Deep in the Dragoons
With a geriatric cat at home, we've been taking shorter trips this fall. And we rediscovered the Dragoon Mountains, not far from home with
a wealth of great hiking and camping possibilities.
November 11-13, 2016
This was a trip where we got everything wrong, but still came out alright. We decided we'd try for another SOTA peak, and to our amazement,
nobody had activated China Peak in the Dragoon Mountains. Little did we know that there are several China Peaks in Arizona, and we were aiming for the wrong one.
So off we went on a Friday morning, peeling off Middlemarch Road onto FR 345A, which climbs deep into the southern Dragoons. We
clawed our way to a fine campsite at about 6300 feet.
Instead of China Peak, we decided to bushwhack to the top of this neaby summit, which we identified as Cochise Peak.
(Scroll for panorama). Though getting lost seemed pretty unlikely, we turned on GPS tracking. We were almost to the top when we
realized we had climbed the wrong mountain. Instead of Cochise Peak, we climbed an unnamed peak with an elevation of 7010' — 213 feet taller than our original objective.
It was a tough scramble. We're sort of amazed that we
can still do this stuff at our age!
(Scroll for panorama). We weren't disapointed. This mountain has a rocky summit composed of weirdly stratified
gray and rust ancient seabed and has fabulous views across the Willcox Playa to the Chiricahuas and south into Mexico.
Dennis setting up his telescoping fiberglas amateur radio antenna.
We actually made a few contacts. Too bad this peak is not SOTA-eligible.
Striking the antenna. If it looks like he was a few feet from a precipice,
it's because he was!
Looking northeast at the ruddy rounded rock formations that are more typical of the Dragoons. In raven miles, we were just a short
distance from Cochise Stronghold.
Instead of retracing our steps, we decided to see if we could avoid losing so much elevation by slabbing around the side of the ridge and
intersecting the road higher up the canyon.
With game trails everywhere, it was pretty easy walking through waist-high yellow grass.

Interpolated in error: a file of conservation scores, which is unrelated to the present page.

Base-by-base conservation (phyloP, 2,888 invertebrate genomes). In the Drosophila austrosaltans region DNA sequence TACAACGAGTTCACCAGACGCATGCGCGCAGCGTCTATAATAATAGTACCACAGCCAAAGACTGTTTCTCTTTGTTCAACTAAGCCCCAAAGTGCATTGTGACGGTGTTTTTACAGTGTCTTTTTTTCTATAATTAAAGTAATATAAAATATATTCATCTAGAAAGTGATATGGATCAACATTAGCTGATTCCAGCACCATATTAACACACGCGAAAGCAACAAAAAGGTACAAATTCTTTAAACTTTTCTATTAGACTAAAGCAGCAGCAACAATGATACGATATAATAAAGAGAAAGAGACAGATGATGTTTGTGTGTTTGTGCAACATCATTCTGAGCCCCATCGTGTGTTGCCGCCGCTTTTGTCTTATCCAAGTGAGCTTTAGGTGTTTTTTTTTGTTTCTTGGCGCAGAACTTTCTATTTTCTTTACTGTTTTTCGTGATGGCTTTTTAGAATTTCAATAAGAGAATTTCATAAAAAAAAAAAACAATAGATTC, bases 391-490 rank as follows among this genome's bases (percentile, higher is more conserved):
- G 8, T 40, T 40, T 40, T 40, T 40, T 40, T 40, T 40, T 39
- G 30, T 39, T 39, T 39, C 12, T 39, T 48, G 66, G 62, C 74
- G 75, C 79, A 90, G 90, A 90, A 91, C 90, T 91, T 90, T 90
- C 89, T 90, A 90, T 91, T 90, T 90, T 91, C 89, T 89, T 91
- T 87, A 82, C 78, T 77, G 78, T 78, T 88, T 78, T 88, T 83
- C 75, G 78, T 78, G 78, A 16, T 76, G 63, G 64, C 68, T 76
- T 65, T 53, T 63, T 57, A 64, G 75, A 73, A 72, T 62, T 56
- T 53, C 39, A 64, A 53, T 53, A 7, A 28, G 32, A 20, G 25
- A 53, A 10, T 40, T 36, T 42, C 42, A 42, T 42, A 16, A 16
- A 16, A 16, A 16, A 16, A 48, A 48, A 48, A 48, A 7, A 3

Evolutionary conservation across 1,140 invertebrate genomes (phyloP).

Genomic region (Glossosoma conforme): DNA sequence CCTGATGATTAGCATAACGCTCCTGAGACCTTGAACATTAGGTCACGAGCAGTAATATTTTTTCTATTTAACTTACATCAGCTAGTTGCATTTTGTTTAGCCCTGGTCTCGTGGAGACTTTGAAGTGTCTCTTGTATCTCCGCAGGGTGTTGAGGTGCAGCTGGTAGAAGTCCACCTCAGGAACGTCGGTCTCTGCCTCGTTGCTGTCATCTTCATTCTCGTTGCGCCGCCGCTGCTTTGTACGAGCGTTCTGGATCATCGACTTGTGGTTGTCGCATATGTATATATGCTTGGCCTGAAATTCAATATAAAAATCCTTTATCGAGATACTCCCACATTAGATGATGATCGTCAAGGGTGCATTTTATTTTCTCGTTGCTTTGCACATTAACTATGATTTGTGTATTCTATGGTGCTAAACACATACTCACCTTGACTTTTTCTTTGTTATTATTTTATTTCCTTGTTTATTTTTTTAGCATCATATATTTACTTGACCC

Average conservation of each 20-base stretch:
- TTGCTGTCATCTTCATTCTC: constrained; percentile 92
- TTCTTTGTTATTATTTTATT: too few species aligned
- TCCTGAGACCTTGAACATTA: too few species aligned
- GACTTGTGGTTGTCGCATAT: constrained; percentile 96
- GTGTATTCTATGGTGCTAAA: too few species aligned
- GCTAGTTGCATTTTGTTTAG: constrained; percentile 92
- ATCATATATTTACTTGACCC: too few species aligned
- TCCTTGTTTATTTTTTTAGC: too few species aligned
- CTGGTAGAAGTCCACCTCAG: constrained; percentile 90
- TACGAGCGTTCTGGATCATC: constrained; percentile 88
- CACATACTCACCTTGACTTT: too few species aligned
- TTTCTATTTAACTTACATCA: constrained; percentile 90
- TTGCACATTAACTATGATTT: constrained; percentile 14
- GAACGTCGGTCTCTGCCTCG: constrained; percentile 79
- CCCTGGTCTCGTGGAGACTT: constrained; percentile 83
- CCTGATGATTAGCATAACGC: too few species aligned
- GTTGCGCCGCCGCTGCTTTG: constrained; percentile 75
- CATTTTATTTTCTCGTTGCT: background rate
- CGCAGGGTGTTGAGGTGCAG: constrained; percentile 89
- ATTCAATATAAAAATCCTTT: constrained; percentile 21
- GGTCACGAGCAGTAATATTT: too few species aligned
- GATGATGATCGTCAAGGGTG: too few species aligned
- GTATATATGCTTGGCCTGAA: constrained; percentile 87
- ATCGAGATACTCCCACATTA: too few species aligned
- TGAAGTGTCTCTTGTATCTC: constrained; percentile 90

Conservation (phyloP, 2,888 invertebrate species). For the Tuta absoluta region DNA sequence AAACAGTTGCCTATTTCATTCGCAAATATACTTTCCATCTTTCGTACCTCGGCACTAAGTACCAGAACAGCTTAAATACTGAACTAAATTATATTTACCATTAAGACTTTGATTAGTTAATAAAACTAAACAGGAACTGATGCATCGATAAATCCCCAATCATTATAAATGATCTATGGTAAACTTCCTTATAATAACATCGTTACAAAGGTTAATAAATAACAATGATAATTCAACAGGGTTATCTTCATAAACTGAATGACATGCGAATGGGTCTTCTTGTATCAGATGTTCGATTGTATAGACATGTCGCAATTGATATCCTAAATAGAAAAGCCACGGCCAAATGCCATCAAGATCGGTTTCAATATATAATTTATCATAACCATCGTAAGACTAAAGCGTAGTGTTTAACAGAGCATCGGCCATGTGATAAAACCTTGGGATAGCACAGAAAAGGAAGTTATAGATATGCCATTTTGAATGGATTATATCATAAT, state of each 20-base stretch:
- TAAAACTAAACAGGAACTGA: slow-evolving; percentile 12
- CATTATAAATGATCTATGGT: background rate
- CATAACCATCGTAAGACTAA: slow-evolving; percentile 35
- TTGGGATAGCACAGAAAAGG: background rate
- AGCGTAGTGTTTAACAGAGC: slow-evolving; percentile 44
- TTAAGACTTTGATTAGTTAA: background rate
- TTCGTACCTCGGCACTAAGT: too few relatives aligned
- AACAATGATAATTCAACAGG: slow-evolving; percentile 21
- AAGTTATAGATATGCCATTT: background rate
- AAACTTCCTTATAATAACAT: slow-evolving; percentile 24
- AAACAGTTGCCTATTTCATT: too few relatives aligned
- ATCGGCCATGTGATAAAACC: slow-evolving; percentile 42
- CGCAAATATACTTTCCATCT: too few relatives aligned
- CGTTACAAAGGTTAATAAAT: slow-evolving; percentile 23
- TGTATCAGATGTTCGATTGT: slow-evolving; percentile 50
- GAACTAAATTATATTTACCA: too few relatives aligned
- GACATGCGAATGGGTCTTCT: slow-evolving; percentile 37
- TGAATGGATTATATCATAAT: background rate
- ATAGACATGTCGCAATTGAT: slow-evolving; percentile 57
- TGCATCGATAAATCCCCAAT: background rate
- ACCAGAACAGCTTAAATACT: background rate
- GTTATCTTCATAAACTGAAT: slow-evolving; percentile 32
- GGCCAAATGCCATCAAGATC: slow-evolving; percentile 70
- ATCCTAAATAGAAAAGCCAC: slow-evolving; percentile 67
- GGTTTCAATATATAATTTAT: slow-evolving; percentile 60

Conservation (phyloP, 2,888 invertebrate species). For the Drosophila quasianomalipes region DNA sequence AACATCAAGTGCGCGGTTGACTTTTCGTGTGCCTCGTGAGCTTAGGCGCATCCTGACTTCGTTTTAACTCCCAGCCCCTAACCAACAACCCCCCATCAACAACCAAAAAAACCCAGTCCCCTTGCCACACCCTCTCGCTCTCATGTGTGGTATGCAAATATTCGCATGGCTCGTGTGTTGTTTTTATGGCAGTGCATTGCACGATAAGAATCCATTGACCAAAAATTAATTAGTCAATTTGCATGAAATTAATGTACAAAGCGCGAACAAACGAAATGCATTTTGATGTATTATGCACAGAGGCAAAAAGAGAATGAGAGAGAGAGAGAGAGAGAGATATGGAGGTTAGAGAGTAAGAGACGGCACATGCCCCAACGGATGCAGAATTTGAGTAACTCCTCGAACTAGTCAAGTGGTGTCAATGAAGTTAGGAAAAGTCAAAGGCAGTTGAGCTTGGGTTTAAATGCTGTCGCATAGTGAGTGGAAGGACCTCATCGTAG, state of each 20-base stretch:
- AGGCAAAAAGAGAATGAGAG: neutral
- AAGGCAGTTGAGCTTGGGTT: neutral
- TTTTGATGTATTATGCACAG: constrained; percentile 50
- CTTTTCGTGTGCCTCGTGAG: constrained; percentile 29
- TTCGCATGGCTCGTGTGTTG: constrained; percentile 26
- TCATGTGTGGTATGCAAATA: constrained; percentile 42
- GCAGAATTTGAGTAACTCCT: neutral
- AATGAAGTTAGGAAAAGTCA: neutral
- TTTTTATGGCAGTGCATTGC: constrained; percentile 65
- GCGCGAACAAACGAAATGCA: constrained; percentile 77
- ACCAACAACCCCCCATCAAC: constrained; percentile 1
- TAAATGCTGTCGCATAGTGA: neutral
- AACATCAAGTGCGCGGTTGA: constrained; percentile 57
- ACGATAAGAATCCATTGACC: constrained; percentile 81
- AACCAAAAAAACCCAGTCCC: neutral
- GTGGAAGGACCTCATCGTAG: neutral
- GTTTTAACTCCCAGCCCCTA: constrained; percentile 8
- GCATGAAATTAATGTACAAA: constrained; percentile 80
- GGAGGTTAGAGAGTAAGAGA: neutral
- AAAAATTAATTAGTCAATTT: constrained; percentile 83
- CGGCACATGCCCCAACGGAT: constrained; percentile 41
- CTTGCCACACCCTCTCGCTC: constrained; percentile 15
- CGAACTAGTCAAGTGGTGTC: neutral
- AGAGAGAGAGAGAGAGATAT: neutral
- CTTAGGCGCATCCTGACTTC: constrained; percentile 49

We ended up at Pear Tank (now dry).
From there, we hiked up the road to a high saddle, where we had great views to the west and down into
Slavin Gulch, where we
have backpacked several times. The road continues downhill to Abril Mine, at the top of Slavin Gulch. Dennis is leaning on a rail from the line that once served this canyon.
That night we continued east on Middlemarch Road, eventually making our way to Whitewater Draw, where we were happy to be able to cook
a nice evening meal in the comfort of the Taco Grande.
We were hoping to see the Sandhill Cranes lift off
in the morning. There were very few cranes, and the water seemed curiously low given all the rainfall we had this summer. Agribusiness is
buying up land like crazy in Cochise County, where they have unrestricted access to water for thirsty crops like pistachios and almonds. Over the last few years, I have noticed a drastic
decline in water levels here and on the eastern side of Aravaipa Canyon. Is anybody paying attention?
November 18-20, 2016
That was way too much fun! So back we went the following weekend to the sunnier west side of the Dragoons.
no trouble finding a spectacular campsite on the sunnier west side of the Dragoons.
Nearby was a convenient metal gate that connects
to a trail that leads to Council Rocks.
There are casual trails throughout this tumble
of weird hoodoos and spires, and we did a thrilling loop that included a climb high above the campsite.
Passing through a natural gate.
There are pictographs, mano metates and other reminders
that this area's long-term habitation by the Chiricahua Apaches.
A tumble of rocks create a natural shelter.
Mano metate with a human face.
Day two, we tried to climb nearby Little Elephant Head,
a SOTA-elible peak.
The trail that appears on ESRI Images is long gone, and it was
a long, tough steep slog.
We abandoned the effort just 300 feet from the top (5671 feet).
Arrow shows our location.
Our GPS track, cross-country via a non-existent trail, and
back down following a draw with several dry waterfalls.
(Scroll for panorama)
November 24-26, 2016
We returned to the west side of the Dragoons for Thanksiving with our friends Flo and Tom
I'm not sure we haven't moved here part-time!
We enjoyed a great afternoon hike to Council Rocks
We saw the same deep copper-colored mountain spiny lizard that we had seen the previous week sunning himself on the same rock!
House-sized boulder near Council Rocks
Fiery sunset from our campsite.
On Day 2, we bushwhacked through waist-waist high yellow grass toward a saddle near
Little Elephant Head.
We were surprised to
stumble on an old trail that leads from the campsite over the saddle and into a hidden valley that empties into Slavin Gulch.
We scrambled up a tumble of rocks to capture this photo of a halo of ice crystals around the sun.
On Day 3 we scrambled up some rocks behind the campsite and then dropped into a steep-sided canyon
that drops away from the saddle we visited the previous day and ends up at Council Rocks. The western slope of the Dragoons looks intimidating,
but the rough granite offers good footing and many natural "stairways" between the rocks.
"Pod people" relaxing in a lightweight backpacking hammock.
A late lunch, cowboy-style, at the Horseshoe Cafe in Benson.